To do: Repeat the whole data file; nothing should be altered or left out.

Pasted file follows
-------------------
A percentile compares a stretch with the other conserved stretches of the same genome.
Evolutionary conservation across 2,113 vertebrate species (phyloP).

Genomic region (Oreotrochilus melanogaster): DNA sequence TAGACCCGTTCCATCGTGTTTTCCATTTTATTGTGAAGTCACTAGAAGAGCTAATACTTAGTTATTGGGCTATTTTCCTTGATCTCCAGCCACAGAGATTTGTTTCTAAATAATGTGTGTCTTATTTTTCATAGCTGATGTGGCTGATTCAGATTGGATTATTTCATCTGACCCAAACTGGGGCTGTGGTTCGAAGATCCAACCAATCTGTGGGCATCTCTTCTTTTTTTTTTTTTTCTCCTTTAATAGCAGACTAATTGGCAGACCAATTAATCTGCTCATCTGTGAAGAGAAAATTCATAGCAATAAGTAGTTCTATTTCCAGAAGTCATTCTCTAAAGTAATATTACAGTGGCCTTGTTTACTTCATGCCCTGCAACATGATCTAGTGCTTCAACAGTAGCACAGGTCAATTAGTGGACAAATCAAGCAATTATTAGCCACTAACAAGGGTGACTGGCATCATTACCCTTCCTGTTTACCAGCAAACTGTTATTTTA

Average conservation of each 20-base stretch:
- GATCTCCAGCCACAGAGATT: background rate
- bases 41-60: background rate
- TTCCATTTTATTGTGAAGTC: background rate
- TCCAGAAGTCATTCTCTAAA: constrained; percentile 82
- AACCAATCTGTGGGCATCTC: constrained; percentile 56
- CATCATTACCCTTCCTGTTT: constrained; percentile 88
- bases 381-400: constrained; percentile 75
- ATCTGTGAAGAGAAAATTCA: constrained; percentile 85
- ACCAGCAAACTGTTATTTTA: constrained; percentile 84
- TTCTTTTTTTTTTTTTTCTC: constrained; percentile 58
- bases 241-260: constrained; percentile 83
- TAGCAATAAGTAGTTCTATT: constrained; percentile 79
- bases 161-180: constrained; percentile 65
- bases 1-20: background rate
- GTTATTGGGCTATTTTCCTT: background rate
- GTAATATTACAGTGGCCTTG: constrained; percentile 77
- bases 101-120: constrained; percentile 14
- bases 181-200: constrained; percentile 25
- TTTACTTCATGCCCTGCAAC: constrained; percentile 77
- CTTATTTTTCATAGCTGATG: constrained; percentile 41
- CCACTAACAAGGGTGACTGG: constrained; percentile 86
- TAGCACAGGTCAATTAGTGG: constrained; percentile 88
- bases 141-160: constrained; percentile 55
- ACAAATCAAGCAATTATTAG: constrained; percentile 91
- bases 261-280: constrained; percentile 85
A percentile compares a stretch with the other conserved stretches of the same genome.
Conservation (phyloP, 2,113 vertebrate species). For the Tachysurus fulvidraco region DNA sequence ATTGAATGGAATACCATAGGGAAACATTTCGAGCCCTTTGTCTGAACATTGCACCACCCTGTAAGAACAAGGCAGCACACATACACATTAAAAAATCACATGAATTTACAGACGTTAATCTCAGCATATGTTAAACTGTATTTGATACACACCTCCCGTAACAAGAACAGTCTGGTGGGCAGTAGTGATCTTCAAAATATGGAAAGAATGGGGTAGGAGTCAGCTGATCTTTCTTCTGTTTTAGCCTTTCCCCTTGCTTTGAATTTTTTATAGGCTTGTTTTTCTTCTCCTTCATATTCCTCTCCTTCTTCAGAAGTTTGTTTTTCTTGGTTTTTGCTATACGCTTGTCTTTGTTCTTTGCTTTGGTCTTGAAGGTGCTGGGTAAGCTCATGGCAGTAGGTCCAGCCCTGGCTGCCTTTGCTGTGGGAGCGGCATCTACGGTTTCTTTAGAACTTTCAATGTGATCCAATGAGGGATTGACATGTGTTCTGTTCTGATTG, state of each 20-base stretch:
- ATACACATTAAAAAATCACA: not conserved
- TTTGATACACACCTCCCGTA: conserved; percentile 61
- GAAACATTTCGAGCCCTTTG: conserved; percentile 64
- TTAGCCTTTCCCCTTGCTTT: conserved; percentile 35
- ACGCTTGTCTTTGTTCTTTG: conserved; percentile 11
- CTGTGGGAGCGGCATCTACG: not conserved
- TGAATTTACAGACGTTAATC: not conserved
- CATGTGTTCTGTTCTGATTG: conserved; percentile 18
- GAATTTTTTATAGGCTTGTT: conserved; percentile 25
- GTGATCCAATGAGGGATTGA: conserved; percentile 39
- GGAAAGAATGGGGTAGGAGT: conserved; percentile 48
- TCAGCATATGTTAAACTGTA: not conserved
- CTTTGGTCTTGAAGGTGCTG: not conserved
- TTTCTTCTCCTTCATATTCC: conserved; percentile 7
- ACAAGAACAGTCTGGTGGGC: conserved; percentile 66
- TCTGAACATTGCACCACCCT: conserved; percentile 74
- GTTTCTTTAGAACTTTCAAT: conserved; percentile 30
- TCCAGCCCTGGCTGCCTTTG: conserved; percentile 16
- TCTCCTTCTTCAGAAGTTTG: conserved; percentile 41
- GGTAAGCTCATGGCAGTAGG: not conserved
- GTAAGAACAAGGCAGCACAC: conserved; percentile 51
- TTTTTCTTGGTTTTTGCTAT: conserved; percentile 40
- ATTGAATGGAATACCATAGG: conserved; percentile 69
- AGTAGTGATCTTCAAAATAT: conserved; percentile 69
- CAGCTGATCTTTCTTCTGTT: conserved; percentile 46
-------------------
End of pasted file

A percentile compares a stretch with the other conserved stretches of the same genome.
Evolutionary conservation across 2,113 vertebrate species (phyloP).

Genomic region (Oreotrochilus melanogaster): DNA sequence TAGACCCGTTCCATCGTGTTTTCCATTTTATTGTGAAGTCACTAGAAGAGCTAATACTTAGTTATTGGGCTATTTTCCTTGATCTCCAGCCACAGAGATTTGTTTCTAAATAATGTGTGTCTTATTTTTCATAGCTGATGTGGCTGATTCAGATTGGATTATTTCATCTGACCCAAACTGGGGCTGTGGTTCGAAGATCCAACCAATCTGTGGGCATCTCTTCTTTTTTTTTTTTTTCTCCTTTAATAGCAGACTAATTGGCAGACCAATTAATCTGCTCATCTGTGAAGAGAAAATTCATAGCAATAAGTAGTTCTATTTCCAGAAGTCATTCTCTAAAGTAATATTACAGTGGCCTTGTTTACTTCATGCCCTGCAACATGATCTAGTGCTTCAACAGTAGCACAGGTCAATTAGTGGACAAATCAAGCAATTATTAGCCACTAACAAGGGTGACTGGCATCATTACCCTTCCTGTTTACCAGCAAACTGTTATTTTA

Average conservation of each 20-base stretch:
- GATCTCCAGCCACAGAGATT: background rate
- bases 41-60: background rate
- TTCCATTTTATTGTGAAGTC: background rate
- TCCAGAAGTCATTCTCTAAA: constrained; percentile 82
- AACCAATCTGTGGGCATCTC: constrained; percentile 56
- CATCATTACCCTTCCTGTTT: constrained; percentile 88
- bases 381-400: constrained; percentile 75
- ATCTGTGAAGAGAAAATTCA: constrained; percentile 85
- ACCAGCAAACTGTTATTTTA: constrained; percentile 84
- TTCTTTTTTTTTTTTTTCTC: constrained; percentile 58
- bases 241-260: constrained; percentile 83
- TAGCAATAAGTAGTTCTATT: constrained; percentile 79
- bases 161-180: constrained; percentile 65
- bases 1-20: background rate
- GTTATTGGGCTATTTTCCTT: background rate
- GTAATATTACAGTGGCCTTG: constrained; percentile 77
- bases 101-120: constrained; percentile 14
- bases 181-200: constrained; percentile 25
- TTTACTTCATGCCCTGCAAC: constrained; percentile 77
- CTTATTTTTCATAGCTGATG: constrained; percentile 41
- CCACTAACAAGGGTGACTGG: constrained; percentile 86
- TAGCACAGGTCAATTAGTGG: constrained; percentile 88
- bases 141-160: constrained; percentile 55
- ACAAATCAAGCAATTATTAG: constrained; percentile 91
- bases 261-280: constrained; percentile 85
A percentile compares a stretch with the other conserved stretches of the same genome.
Conservation (phyloP, 2,113 vertebrate species). For the Tachysurus fulvidraco region DNA sequence ATTGAATGGAATACCATAGGGAAACATTTCGAGCCCTTTGTCTGAACATTGCACCACCCTGTAAGAACAAGGCAGCACACATACACATTAAAAAATCACATGAATTTACAGACGTTAATCTCAGCATATGTTAAACTGTATTTGATACACACCTCCCGTAACAAGAACAGTCTGGTGGGCAGTAGTGATCTTCAAAATATGGAAAGAATGGGGTAGGAGTCAGCTGATCTTTCTTCTGTTTTAGCCTTTCCCCTTGCTTTGAATTTTTTATAGGCTTGTTTTTCTTCTCCTTCATATTCCTCTCCTTCTTCAGAAGTTTGTTTTTCTTGGTTTTTGCTATACGCTTGTCTTTGTTCTTTGCTTTGGTCTTGAAGGTGCTGGGTAAGCTCATGGCAGTAGGTCCAGCCCTGGCTGCCTTTGCTGTGGGAGCGGCATCTACGGTTTCTTTAGAACTTTCAATGTGATCCAATGAGGGATTGACATGTGTTCTGTTCTGATTG, state of each 20-base stretch:
- ATACACATTAAAAAATCACA: not conserved
- TTTGATACACACCTCCCGTA: conserved; percentile 61
- GAAACATTTCGAGCCCTTTG: conserved; percentile 64
- TTAGCCTTTCCCCTTGCTTT: conserved; percentile 35
- ACGCTTGTCTTTGTTCTTTG: conserved; percentile 11
- CTGTGGGAGCGGCATCTACG: not conserved
- TGAATTTACAGACGTTAATC: not conserved
- CATGTGTTCTGTTCTGATTG: conserved; percentile 18
- GAATTTTTTATAGGCTTGTT: conserved; percentile 25
- GTGATCCAATGAGGGATTGA: conserved; percentile 39
- GGAAAGAATGGGGTAGGAGT: conserved; percentile 48
- TCAGCATATGTTAAACTGTA: not conserved
- CTTTGGTCTTGAAGGTGCTG: not conserved
- TTTCTTCTCCTTCATATTCC: conserved; percentile 7
- ACAAGAACAGTCTGGTGGGC: conserved; percentile 66
- TCTGAACATTGCACCACCCT: conserved; percentile 74
- GTTTCTTTAGAACTTTCAAT: conserved; percentile 30
- TCCAGCCCTGGCTGCCTTTG: conserved; percentile 16
- TCTCCTTCTTCAGAAGTTTG: conserved; percentile 41
- GGTAAGCTCATGGCAGTAGG: not conserved
- GTAAGAACAAGGCAGCACAC: conserved; percentile 51
- TTTTTCTTGGTTTTTGCTAT: conserved; percentile 40
- ATTGAATGGAATACCATAGG: conserved; percentile 69
- AGTAGTGATCTTCAAAATAT: conserved; percentile 69
- CAGCTGATCTTTCTTCTGTT: conserved; percentile 46